What precedes her having this fond memory of her relationship with Albie, is a realization:

“…Maybe his only crime as a child was being one. When Franny sees Albie after many years, she can’t even remember why everyone found him so irritating. “He wasn’t the monster they told him he was,” Ms. Patchett writes. “In fact there wasn’t anything so awful about him. It was only that he was a little kid.””[iv]

There are those of us who have siblings who can relate to the complicated love and feelings shared with siblings, especially through the process of looking back.  There are memories of shared experiences growing up as children fighting to get out of childhood or fighting with each other during childhood that are unshakeable.  We can suppress those fond memories and not so fond memories of our siblings, and even push our siblings away with the busyness of adulthood and our own families, but what this book teaches, is that the bond is unbreakable.  The sibling bond is felt in our hearts and in our own memories throughout our lives.  So even when siblings are irritating or the sibling bond seems to be fragmenting, this story shares the greatest insight – that bond will never break.  Siblings are connected to you forever through heart and mind.   

To compare, in “The Dutch House” the sibling bond grows in the opposite direction to a point almost beyond control.  The sibling relationship between Danny and Maeve is one that they are thrown into because of the abandonment they experience first from their mother, then the death of their father, followed by their expulsion from the namesake, “Dutch House,” by their wicked stepmother, Andrea.  Their relationship is traumatized by each of these events.  But what comes from these traumas is a sibling bond that is seemingly unshakeable.  It almost becomes more of a mother-child bond as Maeve actually supplants herself into a mother role for Danny. 

 “Our willingness to serve each other represents the best of us, according to Patchett, and it is almost as if she wants to take the notion of motherhood and release its power into the commons — what if we were willing to mother one another, mother strangers? But she is also always full of warnings about the self-abnegation it requires, especially of women — and never more clearly than in this new novel.”[v]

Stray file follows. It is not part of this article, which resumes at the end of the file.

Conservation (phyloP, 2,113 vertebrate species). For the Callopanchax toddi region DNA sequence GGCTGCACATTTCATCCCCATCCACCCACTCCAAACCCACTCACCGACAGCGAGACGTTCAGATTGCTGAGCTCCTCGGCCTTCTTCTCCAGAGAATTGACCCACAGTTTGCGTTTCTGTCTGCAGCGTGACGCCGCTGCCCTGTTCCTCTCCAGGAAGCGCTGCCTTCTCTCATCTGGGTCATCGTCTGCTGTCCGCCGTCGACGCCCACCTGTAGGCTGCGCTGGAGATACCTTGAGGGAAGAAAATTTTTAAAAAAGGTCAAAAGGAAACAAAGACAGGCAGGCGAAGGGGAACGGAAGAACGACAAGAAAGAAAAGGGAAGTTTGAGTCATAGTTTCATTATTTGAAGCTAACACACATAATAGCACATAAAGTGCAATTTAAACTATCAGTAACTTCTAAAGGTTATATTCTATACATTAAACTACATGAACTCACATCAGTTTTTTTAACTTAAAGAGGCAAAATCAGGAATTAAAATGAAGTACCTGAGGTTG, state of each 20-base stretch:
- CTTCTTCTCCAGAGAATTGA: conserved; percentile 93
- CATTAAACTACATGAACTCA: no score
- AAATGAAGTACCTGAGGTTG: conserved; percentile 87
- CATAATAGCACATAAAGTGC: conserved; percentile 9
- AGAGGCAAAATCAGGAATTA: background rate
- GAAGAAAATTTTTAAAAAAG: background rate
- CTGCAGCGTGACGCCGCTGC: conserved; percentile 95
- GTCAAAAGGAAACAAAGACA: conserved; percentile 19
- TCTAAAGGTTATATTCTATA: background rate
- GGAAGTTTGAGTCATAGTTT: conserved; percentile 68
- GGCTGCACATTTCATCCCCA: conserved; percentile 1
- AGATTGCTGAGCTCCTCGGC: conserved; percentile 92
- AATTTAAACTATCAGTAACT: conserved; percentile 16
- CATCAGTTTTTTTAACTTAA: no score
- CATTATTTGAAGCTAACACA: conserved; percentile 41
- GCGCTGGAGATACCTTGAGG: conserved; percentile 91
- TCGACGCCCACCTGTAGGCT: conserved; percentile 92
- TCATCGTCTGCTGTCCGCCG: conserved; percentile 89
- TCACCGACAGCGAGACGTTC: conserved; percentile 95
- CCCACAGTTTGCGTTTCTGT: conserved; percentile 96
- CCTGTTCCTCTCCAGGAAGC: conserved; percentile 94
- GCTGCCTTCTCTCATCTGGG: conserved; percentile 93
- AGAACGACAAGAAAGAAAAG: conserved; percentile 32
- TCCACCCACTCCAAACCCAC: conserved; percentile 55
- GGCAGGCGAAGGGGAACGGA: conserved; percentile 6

Maeve’s choice to mother Danny has its negative consequences.  Maeve’s life becomes dedicated to Danny much in the way a mother dedicates her life to her child, but in this case, as is the case for many of us mothers, she puts her life on hold for the protection and love of her brother, Danny.  She gives up a more flashy education and career to be close to him, but in the end, was that the right choice for her?  The reader is left wondering.

Why does Ann Patchett cross the sibling bond line here in this novel and blur it into a mother-child bond?  She explores motherhood and sisterhood boundaries, but in the end the sibling bond prevails after the return of their mother, Elna.  Her appearance toward the end of the novel resets Danny and Maeve’s relationship in a new dynamic.  Maeve couldn’t be happier that her mother arrived back in her life, and she doesn’t understand how her brother isn’t as happy as she is.   She mothers him back into forgiving their mom and sets him on his way to independence.  Her releasing him from this bondage of their relationship is needed in a strange attribution to their abandonment issues of the past.

Both of these novels present a complicated set of sibling relationships, but what is amazing is that Ann Patchett handles them in opposite ways.  She is able to explore the range of that bond, from a weakened, deteriorated relationship between Franny and Albie to a fortified, almost unhealthily strong bond between Maeve and Danny.  Overall, there is no right or wrong answer on how siblings should behave other than to find a place of common love and if needed, forgiveness.  Next time, I will explore the theme of forgiveness amongst siblings in these two novels.

© 2020 Megan Davia Mikhail


[ii] “Motherless Children Make Their Own Family In Ann Patchett’s ‘The Dutch House’” by Heller McCalpin, dated September 19, 2019, available at:


[iv] In Ann Patchett’s ‘Commonwealth,’ Knotting and Unknotting the Ties That Bind by Jennifer Senior, dated Sept. 7, 2016, available at:

[v] In Ann Patchett’s New Novel, a Glass House and a Family With Things to Hide By Parul Sehgal, Published Sept. 21, 2019, Updated Sept. 24, 2019, available at: